Eric Pickles's championing of traditional English counties is something we can all get behind

Local government reorganisation removed ancient counties like Cumberland, Huntingdonshire, Middlesex, but for many they never ceased to exist


Eric Pickles was scouting around for ideas to mark St George's Day, and to renew interest in England's national day. He could have donated an old pair of trousers for affordable housing, or he could have stood, arms outstretched, on the South Downs as a monument to rival the Angel of the North. He could have led a campaign to give us all an extra day off work. Instead, he chose a far less ambitious route.

According to the Government's website, "Eric Pickles will assert that England's historic and traditional counties still exist". Well, I've got news for Mr Pickles: for many people, their county of birth has never ceased to exist. Local government reorganisation back in 1974 removed some of England's ancient counties - Cumberland, Huntingdonshire, Middlesex, for instance - and replaced them with unitary authorities made in administrative heaven, but old allegiances, and established borders, die hard.

One day almost 40 years ago, the citizens of St Helens - to take a random example - woke up to discover that they were no longer in Lancashire, but had been placed in the new metropolitan county of Merseyside. Did the inhabitants of the town immediately regard themselves as Merseysiders rather than Lancastrians? Of course not, and I use this case study only to illustrate that history cannot easily be airbrushed.

Even though the counties of Cumberland and Westmorland were amalgamated into Cumbria, the titles of the local newspapers - the Cumberland News and the Westmorland Gazette - tell their own story of where the loyalties of their respective readerships lie. My friend Charlie, a native of the area, further points out that the town of Appleby renamed itself Appleby-in-Westmorland simply to ensure that the old county name survives.

Eric Pickles (can there possibly be a better-named person to promote the value of Englishness?) said that "the tapestry of England's counties binds our nation together...we are championing England's traditional local identities, irrespective of current tiers of local administration", and it is one strand of conservative thinking that probably most of us could get behind.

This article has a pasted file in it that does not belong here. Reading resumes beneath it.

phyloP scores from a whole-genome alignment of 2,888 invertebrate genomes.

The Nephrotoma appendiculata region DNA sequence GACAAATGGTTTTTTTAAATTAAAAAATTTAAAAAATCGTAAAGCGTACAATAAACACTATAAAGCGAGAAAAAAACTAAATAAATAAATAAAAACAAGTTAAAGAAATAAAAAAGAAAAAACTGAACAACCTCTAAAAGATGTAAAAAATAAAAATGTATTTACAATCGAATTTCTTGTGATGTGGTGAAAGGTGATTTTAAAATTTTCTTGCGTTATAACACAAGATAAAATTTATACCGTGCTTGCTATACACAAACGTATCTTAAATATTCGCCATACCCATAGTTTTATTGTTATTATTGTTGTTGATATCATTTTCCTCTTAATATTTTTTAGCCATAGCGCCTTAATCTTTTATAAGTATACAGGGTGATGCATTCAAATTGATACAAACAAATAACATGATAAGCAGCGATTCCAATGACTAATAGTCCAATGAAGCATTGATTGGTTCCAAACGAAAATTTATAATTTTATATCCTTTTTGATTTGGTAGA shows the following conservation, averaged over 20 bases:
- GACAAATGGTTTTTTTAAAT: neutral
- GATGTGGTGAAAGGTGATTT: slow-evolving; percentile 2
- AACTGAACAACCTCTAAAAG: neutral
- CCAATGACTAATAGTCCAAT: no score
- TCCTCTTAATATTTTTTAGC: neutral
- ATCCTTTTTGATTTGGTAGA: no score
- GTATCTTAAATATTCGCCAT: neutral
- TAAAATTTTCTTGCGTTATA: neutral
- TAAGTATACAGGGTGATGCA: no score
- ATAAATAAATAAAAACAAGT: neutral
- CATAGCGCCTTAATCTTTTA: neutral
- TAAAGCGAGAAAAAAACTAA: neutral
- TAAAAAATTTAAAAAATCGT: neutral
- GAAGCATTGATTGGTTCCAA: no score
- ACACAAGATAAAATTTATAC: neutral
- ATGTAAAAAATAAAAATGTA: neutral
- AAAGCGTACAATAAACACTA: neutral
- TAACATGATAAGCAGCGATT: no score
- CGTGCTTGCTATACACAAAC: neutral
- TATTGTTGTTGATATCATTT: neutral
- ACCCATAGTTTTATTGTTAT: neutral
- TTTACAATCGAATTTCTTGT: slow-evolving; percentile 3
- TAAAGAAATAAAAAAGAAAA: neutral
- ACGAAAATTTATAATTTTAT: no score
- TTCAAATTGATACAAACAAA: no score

Maybe there should also be a move to support county cricket as a means of keeping the idea of Middlesex alive, or to remind the inhabitants of Middlesbrough that, a long time before Cleveland was invented, the town was in Yorkshire, hence the reason the county's cricket team play occasional matches there.

Although these feel like arcane, anachronistic points, they feed into the wider debate about English nationalism. Most of the country will have been unaware of their national day. We English don't have any of the cultural traditions of the Celtic nations: no daffodils, no leprechaun costumes, no piping in of the haggis. But as the United Kingdom becomes more devolved, the question of English identity is increasing in pertinence. And certainly, every time Alex Salmond is given airtime, more people from the Tyne to the Tamar are given a reason to define themselves as English rather than British.

English nationalism unfortunately conjures up images of the BNP, or skinhead football hooligans or little Englanders desperate to keep out immigrants. Much better, as Mr Pickles has no doubt worked out, to find a more gentle, understated way to exert our Englishness.

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